What Happens If You Don't Pay Your Student Loans?
May 21, 2019
Most student loans are guaranteed by the federal government, and the feds have powers about which debt collectors can only dream. Here's why you should pay your student loans.
In most respects, defaulting on a student loan has exactly the same consequences as failing to pay off a credit card. However, in one key respect it can be much worse. Most student loans are guaranteed by the federal government, and the feds have powers about which debt collectors can only dream. It probably won’t be as bad as armed marshals at your door, but it could be very unpleasant.
When your loan payment is 90 days overdue, it is officially "delinquent." That fact is reported to all three major credit bureaus. Your credit rating will take a hit. When your payment is 270 days late, it is officially "in default." The financial institution to which you owe the money refers your account to a collection agency. It may be years down the road before the federal government gets involved, but when it does, its powers are considerable. It can seize your tax refund and apply it to your outstanding debt. It can also garnish your paycheck, meaning it will contact your employer and arrange for a portion of your salary to be sent directly to the government.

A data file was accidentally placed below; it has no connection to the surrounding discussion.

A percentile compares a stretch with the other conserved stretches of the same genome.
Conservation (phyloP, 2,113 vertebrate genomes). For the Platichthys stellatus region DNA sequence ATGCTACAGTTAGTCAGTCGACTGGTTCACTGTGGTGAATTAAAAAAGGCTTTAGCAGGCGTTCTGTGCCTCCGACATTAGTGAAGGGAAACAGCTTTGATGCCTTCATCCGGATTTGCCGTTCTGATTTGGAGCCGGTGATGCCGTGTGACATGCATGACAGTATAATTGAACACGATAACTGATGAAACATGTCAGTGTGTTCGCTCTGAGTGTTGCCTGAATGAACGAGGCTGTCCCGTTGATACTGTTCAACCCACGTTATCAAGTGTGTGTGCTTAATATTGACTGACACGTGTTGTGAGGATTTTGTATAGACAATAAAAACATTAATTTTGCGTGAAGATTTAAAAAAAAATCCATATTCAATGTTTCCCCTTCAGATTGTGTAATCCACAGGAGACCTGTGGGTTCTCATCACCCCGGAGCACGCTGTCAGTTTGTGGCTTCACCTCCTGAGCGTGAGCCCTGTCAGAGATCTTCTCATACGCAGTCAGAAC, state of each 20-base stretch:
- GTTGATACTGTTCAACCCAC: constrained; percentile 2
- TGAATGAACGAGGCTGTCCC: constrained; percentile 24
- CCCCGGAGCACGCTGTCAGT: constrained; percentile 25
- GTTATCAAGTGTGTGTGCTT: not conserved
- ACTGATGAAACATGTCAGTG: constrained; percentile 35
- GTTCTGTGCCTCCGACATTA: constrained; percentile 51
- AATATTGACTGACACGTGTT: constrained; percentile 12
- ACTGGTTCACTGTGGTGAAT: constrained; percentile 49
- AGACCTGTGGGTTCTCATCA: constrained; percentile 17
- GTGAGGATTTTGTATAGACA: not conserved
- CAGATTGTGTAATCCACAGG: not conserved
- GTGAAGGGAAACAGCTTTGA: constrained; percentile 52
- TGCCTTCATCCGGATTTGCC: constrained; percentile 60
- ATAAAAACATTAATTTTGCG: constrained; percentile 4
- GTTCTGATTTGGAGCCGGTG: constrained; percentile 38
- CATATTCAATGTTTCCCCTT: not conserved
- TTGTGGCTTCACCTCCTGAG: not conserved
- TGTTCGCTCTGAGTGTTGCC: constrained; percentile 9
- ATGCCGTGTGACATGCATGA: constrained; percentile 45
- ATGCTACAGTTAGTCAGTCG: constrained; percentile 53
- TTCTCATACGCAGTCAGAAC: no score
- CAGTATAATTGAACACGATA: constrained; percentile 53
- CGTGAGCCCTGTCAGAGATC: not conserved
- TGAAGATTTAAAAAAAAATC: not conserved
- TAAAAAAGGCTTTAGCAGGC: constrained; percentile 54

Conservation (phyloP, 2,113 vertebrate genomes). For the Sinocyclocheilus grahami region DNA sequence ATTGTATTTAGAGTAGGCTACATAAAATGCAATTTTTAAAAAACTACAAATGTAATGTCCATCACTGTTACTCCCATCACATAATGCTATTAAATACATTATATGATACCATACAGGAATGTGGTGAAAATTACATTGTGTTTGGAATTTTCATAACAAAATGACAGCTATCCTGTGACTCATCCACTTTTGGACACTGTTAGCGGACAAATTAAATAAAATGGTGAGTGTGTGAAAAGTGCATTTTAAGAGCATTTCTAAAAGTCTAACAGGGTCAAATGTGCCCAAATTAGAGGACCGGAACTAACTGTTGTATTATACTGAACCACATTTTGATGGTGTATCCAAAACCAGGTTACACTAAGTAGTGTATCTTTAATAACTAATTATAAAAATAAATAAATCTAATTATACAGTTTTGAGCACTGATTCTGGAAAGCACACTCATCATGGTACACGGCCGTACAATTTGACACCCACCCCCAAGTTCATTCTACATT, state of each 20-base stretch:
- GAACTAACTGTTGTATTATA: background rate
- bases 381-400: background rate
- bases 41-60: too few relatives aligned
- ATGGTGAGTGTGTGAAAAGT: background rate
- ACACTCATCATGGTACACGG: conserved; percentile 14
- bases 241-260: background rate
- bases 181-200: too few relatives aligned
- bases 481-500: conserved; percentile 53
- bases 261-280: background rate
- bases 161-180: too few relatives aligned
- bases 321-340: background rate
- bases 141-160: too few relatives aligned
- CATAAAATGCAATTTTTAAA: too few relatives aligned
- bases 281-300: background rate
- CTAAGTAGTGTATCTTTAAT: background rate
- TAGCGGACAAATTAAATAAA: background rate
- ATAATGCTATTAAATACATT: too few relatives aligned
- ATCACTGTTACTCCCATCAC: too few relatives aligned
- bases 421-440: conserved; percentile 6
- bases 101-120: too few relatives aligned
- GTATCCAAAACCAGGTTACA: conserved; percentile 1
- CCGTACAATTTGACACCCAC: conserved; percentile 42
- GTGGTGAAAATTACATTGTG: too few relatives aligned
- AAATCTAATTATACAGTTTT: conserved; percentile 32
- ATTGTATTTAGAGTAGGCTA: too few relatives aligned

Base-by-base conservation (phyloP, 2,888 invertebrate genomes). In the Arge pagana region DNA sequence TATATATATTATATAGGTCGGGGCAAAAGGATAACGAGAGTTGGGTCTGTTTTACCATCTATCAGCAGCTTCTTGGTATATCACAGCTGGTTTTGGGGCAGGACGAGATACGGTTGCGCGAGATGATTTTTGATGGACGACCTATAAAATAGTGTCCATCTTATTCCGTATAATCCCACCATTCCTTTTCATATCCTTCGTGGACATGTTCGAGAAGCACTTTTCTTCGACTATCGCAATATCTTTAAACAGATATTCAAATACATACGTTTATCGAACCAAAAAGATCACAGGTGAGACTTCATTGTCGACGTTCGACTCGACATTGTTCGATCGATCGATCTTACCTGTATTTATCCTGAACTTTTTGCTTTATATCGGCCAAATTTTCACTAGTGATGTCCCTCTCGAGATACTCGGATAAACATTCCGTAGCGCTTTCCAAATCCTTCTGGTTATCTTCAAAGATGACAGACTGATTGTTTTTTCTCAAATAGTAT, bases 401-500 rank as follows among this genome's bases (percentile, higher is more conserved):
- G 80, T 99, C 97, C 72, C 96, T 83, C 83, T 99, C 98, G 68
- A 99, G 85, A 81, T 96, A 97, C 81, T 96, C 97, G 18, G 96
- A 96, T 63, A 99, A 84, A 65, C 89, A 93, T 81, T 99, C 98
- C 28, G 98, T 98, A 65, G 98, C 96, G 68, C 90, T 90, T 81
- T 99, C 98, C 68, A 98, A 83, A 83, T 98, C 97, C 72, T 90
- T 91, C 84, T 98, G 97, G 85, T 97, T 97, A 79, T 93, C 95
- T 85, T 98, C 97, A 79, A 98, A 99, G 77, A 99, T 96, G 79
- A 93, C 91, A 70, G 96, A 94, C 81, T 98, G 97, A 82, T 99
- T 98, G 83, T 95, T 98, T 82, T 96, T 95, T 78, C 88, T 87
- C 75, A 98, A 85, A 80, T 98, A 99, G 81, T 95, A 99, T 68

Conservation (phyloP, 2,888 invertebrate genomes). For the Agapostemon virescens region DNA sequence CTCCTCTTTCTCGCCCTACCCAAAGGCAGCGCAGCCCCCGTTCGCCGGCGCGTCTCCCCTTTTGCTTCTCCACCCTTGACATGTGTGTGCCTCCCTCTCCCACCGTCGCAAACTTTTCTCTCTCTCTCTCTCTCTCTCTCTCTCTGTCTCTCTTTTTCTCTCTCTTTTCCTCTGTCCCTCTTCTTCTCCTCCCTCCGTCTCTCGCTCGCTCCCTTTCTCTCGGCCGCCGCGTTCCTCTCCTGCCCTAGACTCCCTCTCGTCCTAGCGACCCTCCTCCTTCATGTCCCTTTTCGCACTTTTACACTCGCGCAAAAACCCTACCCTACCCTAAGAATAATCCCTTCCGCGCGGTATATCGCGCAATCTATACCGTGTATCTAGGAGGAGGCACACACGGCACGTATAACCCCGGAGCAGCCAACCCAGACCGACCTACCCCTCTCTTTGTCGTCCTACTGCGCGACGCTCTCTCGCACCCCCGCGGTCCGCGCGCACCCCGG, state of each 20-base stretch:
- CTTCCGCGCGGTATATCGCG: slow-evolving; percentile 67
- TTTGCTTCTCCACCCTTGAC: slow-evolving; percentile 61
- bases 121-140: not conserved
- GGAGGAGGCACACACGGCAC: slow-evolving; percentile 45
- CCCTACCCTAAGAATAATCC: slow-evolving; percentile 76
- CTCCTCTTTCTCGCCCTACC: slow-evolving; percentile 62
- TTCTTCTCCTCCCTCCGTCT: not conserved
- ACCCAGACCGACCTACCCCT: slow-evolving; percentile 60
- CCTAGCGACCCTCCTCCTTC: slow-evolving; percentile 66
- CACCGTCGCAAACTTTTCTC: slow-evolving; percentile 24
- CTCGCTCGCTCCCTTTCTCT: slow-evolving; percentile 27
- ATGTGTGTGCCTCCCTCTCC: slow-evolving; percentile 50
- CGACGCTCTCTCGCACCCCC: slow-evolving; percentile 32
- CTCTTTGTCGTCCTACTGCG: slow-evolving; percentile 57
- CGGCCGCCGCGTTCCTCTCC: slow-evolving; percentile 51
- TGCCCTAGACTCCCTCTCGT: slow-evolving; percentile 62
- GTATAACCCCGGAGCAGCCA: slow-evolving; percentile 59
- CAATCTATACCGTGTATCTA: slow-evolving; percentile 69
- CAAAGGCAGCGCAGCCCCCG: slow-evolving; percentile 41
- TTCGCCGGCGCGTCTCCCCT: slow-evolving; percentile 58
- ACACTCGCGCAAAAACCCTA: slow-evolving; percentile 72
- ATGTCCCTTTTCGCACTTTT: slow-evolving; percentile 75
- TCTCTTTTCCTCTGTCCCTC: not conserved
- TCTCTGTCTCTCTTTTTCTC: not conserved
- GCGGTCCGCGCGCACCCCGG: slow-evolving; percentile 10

To find out what you can do to avoid these consequences, check out this article.